Finally, the language and ideas are clear and easy to follow.  I felt that I understood what Nee was trying to say, even if I didn't always agree with it.  It's not the kind of the book where you get to the end and think, "It sounded great, but I'm not sure what the point actually was"!

What did you find difficult?

The theology in the book leans strongly towards the Reformed tradition, with talk about the Blood, the Cross, and the Law (with obligatory capital letters).  I can see the value of that presentation of what Jesus has done, but it's never been the one which resonates emotionally with me.  It also puts a very stark divide between what is sinful and what is redeemed.  He goes so far as to say, "The greatest negative in the universe is the Cross, for with it God wiped out everything that was not of himself."  It may be my postmodern mindset, but I struggle to get my head around that.  I would think of the cross as redeeming creation, rather than wiping everything out and starting again.

Some of the language is also a little dated, particularly a section about Adam in chapter 12 where Nee confidently states that "what God desires above all things is a man".  Um, what about the other half of the human race, then?  You can't even make a convincing case that he meant "human", given that the rest of the argument is all about Adam, without mentioning Eve at all.  I felt he leans rather too heavily on Genesis chapter 2 anyway, which is a slightly different issue.  But I don't think you have to agree with all of Nee's theology to learn a lot from his faith.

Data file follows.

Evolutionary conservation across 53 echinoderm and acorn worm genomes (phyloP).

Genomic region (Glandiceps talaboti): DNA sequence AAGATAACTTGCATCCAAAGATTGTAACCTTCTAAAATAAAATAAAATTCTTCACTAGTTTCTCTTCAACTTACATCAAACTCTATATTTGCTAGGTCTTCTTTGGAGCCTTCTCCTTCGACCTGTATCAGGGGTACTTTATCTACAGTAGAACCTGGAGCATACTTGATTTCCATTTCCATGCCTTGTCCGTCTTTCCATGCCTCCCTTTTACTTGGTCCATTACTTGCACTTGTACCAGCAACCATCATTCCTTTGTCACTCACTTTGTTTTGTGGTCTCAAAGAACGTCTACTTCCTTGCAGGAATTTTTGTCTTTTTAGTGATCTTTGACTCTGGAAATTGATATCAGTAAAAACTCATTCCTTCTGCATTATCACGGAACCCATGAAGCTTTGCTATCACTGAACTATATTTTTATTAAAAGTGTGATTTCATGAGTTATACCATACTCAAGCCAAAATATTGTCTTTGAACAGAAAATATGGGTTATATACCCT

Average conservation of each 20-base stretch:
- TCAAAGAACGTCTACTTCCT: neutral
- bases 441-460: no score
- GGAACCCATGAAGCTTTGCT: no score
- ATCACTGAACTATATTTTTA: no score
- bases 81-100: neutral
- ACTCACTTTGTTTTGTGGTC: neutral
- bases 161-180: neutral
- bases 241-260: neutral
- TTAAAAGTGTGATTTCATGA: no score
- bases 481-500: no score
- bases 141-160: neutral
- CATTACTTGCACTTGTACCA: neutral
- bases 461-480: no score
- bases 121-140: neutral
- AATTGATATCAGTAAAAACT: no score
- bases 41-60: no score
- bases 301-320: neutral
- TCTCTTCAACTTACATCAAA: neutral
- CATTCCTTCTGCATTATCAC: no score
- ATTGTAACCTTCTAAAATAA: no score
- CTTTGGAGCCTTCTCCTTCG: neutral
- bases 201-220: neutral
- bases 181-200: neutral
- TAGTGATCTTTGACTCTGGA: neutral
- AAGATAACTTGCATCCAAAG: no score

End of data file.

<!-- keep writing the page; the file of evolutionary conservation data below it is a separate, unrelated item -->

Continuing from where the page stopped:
Did you learn something new?

The key point - that the normal Christian life is a life totally submitted to Jesus and focused on pleasing him, which we can't do by ourselves but only by his Spirit working in us - really shouldn't be new.  That's basically it, whichever direction we come at it from, but we do need reminding frequently.

There were a couple of ideas which were new to me.  In chapter 7 Nee talks about Jesus' death being like the first grain of wheat which dies and produces more.  Jesus, he says, went from being God's only son to being his first-born son, because by his death God made us all his children.  I don't think I'd ever heard that parable of the wheat linked with the cross before.